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» SCOTUS Cases » Politics and the Supreme Court of the United States

Politics and the Supreme Court of the United States

The Supreme Court of the United States just decided District of Columbia v. Heller, holding that a District of Columbia prohibition on the possession of usable handguns in the home violated the Second Amendment to the Constitution. Justice Scalia wrote the majority opinion, and Justices Roberts, Kennedy, Thomas, and Alito joined him. Stevens, Souter, Ginsburg, and Breyer were the dissenting Justices.

Two weeks ago, the Supreme Court of the United States decided Boumediene v. Bush, where it held that aliens designated as enemy combatants and detained at Guantanamo Bay have the constitutional privilege of habeas corpus. Justice Kennedy delivered the opinion, in which Justices Stevens, Souter, Ginsburg, and Breyer joined. The dissenting Justices were Scalia, Roberts, Thomas, and Alito.

My understanding of these two cases is limited to having followed them in the news and read the opinions. What strikes me about them, like with many cases, is that I could have guessed who would fall on which side based solely on what I have heard about the Justices’ political leanings. I think it isn’t too far off for me to say that Scalia, Roberts, Thomas, and Alito would probably vote for a president who was pro-gun and anti-habeas for enemy combatants. I’d also say the opposite is probably true of Stevens, Souter, Ginsburg, and Breyer.

I imagine this doesn’t seem like a problem to most people, but it bothers me. Although my legal education and experience as a lawyer has to some extent eroded my idealistic view of courts, I’d like to think that for the most part a judge looks at what the existing law requires and holds accordingly. In most cases, I feel like there is a superior legal argument for each issue, and about half of the time that superior argument achieves the result I want. A lot of times I win legal arguments I would not agree with if I was the judge, and sometimes I lose legal arguments where the law couldn’t be more clearly in my favor. I’ve lost count of how many times I’ve seen a pro-prosecutor judge rule in favor of the state with absolutely no legal grounds for doing so, but I’d like to think this country’s highest court is different.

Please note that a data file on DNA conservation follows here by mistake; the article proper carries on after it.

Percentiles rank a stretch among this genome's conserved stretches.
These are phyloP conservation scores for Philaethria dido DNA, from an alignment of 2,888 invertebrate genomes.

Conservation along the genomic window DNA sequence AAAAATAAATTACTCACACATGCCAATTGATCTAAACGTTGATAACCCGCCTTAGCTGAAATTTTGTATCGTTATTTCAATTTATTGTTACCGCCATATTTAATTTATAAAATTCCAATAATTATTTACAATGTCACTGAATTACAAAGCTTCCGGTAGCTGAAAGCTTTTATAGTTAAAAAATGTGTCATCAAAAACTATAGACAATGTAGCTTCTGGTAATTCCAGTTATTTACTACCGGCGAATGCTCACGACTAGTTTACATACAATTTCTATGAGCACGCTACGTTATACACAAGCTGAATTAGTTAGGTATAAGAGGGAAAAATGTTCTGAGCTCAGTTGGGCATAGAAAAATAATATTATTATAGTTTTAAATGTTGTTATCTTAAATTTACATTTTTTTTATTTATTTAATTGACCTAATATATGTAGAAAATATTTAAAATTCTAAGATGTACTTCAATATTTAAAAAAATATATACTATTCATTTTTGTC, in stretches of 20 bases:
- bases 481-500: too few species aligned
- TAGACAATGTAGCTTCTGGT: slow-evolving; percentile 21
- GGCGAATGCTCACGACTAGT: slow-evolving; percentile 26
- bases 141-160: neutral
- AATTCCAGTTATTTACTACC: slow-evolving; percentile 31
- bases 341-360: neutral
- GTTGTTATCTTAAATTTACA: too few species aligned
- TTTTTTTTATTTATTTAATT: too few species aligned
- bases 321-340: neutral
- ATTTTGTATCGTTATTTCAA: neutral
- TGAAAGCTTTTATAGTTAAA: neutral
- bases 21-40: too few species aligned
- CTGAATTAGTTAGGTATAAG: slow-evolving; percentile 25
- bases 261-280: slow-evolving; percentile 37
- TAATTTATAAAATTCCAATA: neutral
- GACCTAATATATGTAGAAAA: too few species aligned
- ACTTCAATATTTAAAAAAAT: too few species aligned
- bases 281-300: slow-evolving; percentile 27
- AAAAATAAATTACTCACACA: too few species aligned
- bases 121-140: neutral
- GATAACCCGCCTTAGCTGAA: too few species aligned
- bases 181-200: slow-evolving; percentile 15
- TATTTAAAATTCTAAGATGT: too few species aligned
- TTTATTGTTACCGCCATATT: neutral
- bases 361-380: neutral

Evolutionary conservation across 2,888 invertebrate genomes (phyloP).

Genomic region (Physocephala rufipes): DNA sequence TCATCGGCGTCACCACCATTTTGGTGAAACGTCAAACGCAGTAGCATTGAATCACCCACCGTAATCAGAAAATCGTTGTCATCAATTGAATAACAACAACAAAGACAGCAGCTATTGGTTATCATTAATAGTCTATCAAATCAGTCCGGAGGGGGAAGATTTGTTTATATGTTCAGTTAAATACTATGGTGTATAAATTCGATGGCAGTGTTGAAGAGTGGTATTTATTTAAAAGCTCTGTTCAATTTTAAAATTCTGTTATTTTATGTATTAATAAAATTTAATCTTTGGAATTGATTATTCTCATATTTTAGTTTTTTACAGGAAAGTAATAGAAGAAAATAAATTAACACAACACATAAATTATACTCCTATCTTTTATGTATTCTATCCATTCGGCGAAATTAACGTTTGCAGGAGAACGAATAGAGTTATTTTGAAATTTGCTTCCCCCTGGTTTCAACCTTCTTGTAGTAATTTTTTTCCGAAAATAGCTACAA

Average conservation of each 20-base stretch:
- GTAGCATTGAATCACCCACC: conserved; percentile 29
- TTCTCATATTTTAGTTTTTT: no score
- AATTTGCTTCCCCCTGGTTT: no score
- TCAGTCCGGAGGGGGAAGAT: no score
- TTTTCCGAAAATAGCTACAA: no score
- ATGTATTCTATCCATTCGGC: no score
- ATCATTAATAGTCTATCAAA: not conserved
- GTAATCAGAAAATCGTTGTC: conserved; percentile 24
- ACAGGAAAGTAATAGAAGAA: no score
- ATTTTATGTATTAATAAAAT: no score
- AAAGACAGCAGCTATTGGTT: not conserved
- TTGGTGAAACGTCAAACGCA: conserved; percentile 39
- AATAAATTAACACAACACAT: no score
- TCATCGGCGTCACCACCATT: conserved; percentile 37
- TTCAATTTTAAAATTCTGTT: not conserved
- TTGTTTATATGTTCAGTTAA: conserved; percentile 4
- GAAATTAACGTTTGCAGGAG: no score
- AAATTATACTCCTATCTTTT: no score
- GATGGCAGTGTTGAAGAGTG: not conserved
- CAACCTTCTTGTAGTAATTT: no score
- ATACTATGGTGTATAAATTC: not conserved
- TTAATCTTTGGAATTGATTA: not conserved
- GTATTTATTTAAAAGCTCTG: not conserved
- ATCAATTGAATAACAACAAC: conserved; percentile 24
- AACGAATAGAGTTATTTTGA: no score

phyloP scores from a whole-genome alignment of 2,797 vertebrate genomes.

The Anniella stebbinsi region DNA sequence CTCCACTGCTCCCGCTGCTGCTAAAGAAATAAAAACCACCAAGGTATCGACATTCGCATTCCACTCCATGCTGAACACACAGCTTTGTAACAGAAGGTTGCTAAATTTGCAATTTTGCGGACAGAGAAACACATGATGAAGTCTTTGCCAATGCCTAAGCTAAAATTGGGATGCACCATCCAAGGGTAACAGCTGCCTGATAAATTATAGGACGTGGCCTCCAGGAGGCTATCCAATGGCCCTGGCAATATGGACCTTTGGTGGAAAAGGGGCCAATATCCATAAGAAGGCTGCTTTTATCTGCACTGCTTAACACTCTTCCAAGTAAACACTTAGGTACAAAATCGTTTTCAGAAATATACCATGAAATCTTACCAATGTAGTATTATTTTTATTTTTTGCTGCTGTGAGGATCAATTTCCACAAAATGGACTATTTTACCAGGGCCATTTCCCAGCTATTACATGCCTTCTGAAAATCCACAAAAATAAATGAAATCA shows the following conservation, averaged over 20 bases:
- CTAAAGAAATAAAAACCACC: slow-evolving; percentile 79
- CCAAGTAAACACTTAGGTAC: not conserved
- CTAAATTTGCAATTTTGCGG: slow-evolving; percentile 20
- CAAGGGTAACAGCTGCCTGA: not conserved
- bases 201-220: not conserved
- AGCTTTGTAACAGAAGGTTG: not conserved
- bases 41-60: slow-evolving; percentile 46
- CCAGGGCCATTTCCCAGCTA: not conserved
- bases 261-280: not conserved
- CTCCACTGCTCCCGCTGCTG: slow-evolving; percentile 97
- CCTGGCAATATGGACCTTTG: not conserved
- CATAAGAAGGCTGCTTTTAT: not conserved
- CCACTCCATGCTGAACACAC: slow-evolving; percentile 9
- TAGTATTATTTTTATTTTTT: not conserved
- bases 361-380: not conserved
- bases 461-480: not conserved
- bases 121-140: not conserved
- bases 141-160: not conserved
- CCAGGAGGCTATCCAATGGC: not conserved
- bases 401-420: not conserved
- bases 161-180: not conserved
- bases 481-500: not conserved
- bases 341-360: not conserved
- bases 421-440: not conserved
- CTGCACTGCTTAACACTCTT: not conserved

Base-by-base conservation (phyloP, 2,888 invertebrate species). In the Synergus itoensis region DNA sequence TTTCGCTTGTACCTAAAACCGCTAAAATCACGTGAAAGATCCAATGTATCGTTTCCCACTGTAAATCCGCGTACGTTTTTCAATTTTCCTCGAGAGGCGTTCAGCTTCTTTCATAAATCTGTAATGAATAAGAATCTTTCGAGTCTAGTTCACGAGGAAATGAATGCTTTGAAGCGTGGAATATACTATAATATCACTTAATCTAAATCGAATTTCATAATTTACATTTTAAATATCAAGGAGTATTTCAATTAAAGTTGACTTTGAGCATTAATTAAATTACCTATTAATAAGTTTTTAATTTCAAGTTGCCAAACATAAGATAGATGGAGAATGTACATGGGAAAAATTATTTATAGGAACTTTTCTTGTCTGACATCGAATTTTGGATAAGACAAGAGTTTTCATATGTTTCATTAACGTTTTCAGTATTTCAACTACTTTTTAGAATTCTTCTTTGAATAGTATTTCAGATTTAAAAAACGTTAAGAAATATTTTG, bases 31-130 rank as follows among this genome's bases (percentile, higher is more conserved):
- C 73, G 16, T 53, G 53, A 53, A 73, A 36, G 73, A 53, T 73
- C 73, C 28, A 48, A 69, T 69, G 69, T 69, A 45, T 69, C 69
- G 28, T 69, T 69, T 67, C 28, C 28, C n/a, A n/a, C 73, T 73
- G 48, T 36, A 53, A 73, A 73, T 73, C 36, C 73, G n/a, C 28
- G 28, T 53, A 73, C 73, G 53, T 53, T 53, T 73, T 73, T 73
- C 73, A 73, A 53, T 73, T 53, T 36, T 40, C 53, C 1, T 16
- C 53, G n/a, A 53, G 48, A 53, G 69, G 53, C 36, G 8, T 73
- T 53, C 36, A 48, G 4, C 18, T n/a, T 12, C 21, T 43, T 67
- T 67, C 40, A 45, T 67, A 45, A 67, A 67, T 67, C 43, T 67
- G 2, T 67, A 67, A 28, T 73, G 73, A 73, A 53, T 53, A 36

Unfortunately, there are times when I seriously doubt that, politics aside, the Justices really believe the side they take has the best legal argument. It’s just too much of a coincidence for me to believe that the Justices happen to think the constitution requires exactly what their political leanings are on almost every issue. Sure, they usually look at issues with good arguments on both sides, but a smart enough lawyer can make pretty much any argument convincing enough to accept. I often worry that the Supreme Court of the United States might end up being nothing more than nine really smart advocates whose job is to find the most convincing legal theory to support their political agenda.

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